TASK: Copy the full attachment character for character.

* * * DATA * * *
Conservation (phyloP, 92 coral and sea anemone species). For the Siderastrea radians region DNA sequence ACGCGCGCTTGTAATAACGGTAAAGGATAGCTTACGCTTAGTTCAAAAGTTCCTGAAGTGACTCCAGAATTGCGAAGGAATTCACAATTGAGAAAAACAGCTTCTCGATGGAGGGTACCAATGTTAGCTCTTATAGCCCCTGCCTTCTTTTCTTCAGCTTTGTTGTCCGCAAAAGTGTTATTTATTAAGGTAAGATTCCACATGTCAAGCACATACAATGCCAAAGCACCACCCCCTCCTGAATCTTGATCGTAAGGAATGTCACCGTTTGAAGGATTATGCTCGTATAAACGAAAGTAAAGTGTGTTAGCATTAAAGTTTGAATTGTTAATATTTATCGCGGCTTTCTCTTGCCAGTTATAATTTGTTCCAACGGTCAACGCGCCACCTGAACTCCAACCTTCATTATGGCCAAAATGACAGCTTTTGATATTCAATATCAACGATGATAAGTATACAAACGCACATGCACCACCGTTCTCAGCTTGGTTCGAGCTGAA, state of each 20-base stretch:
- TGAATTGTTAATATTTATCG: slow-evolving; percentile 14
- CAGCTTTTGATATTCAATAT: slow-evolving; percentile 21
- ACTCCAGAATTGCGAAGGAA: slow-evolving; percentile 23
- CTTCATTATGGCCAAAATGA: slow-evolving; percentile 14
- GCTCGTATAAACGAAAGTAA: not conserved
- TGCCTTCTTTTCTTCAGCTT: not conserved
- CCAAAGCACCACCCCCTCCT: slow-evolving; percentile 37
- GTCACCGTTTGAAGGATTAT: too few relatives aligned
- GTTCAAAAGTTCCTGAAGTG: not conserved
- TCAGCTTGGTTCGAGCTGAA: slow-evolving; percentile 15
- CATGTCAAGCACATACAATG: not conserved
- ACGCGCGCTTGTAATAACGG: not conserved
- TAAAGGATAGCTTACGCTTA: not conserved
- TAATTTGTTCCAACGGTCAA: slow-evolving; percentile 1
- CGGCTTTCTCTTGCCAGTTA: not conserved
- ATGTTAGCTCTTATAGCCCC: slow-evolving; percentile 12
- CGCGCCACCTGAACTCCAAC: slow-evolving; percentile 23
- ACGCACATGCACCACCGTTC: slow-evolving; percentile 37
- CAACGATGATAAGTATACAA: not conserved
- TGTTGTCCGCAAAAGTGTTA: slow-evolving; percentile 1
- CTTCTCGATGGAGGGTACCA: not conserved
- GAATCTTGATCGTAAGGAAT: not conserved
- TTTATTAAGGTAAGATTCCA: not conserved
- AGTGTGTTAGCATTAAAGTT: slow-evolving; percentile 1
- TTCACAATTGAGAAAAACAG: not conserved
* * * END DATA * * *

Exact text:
Conservation (phyloP, 92 coral and sea anemone species). For the Siderastrea radians region DNA sequence ACGCGCGCTTGTAATAACGGTAAAGGATAGCTTACGCTTAGTTCAAAAGTTCCTGAAGTGACTCCAGAATTGCGAAGGAATTCACAATTGAGAAAAACAGCTTCTCGATGGAGGGTACCAATGTTAGCTCTTATAGCCCCTGCCTTCTTTTCTTCAGCTTTGTTGTCCGCAAAAGTGTTATTTATTAAGGTAAGATTCCACATGTCAAGCACATACAATGCCAAAGCACCACCCCCTCCTGAATCTTGATCGTAAGGAATGTCACCGTTTGAAGGATTATGCTCGTATAAACGAAAGTAAAGTGTGTTAGCATTAAAGTTTGAATTGTTAATATTTATCGCGGCTTTCTCTTGCCAGTTATAATTTGTTCCAACGGTCAACGCGCCACCTGAACTCCAACCTTCATTATGGCCAAAATGACAGCTTTTGATATTCAATATCAACGATGATAAGTATACAAACGCACATGCACCACCGTTCTCAGCTTGGTTCGAGCTGAA, state of each 20-base stretch:
- TGAATTGTTAATATTTATCG: slow-evolving; percentile 14
- CAGCTTTTGATATTCAATAT: slow-evolving; percentile 21
- ACTCCAGAATTGCGAAGGAA: slow-evolving; percentile 23
- CTTCATTATGGCCAAAATGA: slow-evolving; percentile 14
- GCTCGTATAAACGAAAGTAA: not conserved
- TGCCTTCTTTTCTTCAGCTT: not conserved
- CCAAAGCACCACCCCCTCCT: slow-evolving; percentile 37
- GTCACCGTTTGAAGGATTAT: too few relatives aligned
- GTTCAAAAGTTCCTGAAGTG: not conserved
- TCAGCTTGGTTCGAGCTGAA: slow-evolving; percentile 15
- CATGTCAAGCACATACAATG: not conserved
- ACGCGCGCTTGTAATAACGG: not conserved
- TAAAGGATAGCTTACGCTTA: not conserved
- TAATTTGTTCCAACGGTCAA: slow-evolving; percentile 1
- CGGCTTTCTCTTGCCAGTTA: not conserved
- ATGTTAGCTCTTATAGCCCC: slow-evolving; percentile 12
- CGCGCCACCTGAACTCCAAC: slow-evolving; percentile 23
- ACGCACATGCACCACCGTTC: slow-evolving; percentile 37
- CAACGATGATAAGTATACAA: not conserved
- TGTTGTCCGCAAAAGTGTTA: slow-evolving; percentile 1
- CTTCTCGATGGAGGGTACCA: not conserved
- GAATCTTGATCGTAAGGAAT: not conserved
- TTTATTAAGGTAAGATTCCA: not conserved
- AGTGTGTTAGCATTAAAGTT: slow-evolving; percentile 1
- TTCACAATTGAGAAAAACAG: not conserved